I don’t get down to the Southwest corner of St. Louis very often; I tend to stay inside Grand Boulevard. But when I do get down this way, I’m always blown away by the inventiveness and creativity of the architecture. St. Louis Hills (a single neighborhood that is often conflated to refer to half a dozen neighborhoods southwest of Kingshighway and Arsenal) represents the best of St. Louis’s most stable areas. Francis Park, a large swath of green space, sits right in the middle of it. Today, and the following days, we’ll touch on one side of the park at a time. Each are different; the west side is mainly large, single family houses in a variety of styles.
Nottingham School sits at the northern edge of the west side of the park; it’s sort of Art-Deco in style, with some Modernist influences. The mosaics are interesting.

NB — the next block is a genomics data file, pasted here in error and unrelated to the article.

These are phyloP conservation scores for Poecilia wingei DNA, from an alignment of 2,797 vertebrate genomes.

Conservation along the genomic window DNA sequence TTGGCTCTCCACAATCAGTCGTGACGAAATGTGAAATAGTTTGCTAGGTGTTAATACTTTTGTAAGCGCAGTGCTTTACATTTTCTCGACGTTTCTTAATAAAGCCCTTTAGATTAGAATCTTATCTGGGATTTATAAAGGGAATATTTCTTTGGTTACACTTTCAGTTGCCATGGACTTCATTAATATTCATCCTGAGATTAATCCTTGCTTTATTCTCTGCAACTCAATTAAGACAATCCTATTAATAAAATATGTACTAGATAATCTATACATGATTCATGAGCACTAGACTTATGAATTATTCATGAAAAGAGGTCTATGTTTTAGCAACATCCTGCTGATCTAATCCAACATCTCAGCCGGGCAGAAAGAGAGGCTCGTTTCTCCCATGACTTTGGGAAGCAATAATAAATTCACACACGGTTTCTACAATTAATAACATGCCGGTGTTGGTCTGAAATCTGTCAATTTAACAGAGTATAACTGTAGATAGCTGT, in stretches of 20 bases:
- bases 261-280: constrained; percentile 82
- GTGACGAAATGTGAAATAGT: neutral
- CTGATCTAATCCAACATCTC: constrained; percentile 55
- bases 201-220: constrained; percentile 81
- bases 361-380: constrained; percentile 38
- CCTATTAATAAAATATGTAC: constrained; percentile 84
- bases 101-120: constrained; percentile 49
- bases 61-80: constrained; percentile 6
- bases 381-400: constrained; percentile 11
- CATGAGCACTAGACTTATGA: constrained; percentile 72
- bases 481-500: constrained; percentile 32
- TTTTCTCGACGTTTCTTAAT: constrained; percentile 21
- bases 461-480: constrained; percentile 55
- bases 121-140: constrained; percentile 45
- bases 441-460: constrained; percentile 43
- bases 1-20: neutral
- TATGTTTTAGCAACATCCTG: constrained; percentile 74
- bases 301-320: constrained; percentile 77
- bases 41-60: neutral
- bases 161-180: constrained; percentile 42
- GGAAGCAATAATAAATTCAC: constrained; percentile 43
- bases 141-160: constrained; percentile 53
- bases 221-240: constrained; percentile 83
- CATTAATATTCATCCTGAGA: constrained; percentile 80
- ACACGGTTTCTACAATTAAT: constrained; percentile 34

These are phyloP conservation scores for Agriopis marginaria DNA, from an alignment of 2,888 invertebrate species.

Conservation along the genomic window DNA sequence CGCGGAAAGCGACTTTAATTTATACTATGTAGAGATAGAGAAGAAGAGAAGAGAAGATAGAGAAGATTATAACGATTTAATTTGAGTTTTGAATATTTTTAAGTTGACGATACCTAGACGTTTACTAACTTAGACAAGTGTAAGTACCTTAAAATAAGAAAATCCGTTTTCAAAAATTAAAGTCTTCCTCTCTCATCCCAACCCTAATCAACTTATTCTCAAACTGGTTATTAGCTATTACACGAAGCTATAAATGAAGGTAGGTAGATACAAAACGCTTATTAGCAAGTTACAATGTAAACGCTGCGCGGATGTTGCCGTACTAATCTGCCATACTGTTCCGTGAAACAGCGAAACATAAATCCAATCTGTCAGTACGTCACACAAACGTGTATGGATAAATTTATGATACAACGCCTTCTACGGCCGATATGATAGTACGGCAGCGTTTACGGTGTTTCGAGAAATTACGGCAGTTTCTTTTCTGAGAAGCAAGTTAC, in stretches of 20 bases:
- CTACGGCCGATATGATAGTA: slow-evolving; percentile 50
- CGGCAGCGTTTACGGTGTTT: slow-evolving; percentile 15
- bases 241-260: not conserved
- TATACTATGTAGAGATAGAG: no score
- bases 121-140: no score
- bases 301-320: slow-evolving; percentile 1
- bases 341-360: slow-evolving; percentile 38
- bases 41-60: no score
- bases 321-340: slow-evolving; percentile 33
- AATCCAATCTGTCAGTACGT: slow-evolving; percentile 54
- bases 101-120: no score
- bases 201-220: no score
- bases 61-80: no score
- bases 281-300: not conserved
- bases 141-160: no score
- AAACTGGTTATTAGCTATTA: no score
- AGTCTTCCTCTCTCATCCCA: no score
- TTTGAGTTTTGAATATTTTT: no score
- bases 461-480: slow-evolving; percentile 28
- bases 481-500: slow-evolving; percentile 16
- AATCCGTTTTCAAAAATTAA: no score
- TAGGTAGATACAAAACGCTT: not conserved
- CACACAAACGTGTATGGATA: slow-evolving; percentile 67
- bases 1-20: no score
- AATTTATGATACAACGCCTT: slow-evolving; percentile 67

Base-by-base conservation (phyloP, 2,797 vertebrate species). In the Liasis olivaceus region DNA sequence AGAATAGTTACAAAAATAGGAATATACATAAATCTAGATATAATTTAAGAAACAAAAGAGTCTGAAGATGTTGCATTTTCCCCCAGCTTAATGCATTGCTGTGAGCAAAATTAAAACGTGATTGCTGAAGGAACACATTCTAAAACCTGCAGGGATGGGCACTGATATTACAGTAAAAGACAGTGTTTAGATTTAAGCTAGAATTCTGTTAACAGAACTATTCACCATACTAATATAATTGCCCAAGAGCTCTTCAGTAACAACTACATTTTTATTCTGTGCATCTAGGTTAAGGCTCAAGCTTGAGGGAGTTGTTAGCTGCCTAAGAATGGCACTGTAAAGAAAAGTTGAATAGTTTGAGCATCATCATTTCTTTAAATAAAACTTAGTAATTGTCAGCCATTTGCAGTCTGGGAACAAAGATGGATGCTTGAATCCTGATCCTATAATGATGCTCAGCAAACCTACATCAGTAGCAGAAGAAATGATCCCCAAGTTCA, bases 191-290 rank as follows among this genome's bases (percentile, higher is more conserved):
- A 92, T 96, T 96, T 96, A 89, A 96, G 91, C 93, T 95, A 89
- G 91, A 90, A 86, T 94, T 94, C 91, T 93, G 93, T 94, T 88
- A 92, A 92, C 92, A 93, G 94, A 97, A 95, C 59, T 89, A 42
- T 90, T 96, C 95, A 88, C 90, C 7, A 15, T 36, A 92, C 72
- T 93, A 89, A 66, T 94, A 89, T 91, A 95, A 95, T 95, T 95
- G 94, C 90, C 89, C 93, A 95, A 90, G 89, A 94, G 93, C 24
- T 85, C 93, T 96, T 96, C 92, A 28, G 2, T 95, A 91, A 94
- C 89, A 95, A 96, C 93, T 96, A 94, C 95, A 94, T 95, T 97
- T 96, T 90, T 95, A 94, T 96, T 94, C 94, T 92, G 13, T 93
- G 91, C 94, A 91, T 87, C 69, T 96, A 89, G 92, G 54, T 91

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Thanks, Chris. How would one classify the architecture or building style of the two homes in shot 3 and shots 7 and 8?
Crap, I was afraid someone would ask! I would say a modern version of Tudor Revival, and also what I call “Gingerbread.”
I was thinking Tudor Revival as well — the turreted entryways, the exposed exterior beam-and-plaster. But there’s also something Medieval, quasi-Gothic about them — the leaded glass, the keystoned, stone arches of the doorways and loggia, etc.
And aren’t there also some Morris/Arts-and-Crafts gestures — the heavily browed gables, the narrow casement windows, and the generally cottage-y feel of the structures, despite their grandness. Which makes them charming, as opposed to imposing.
I could see that, definitely.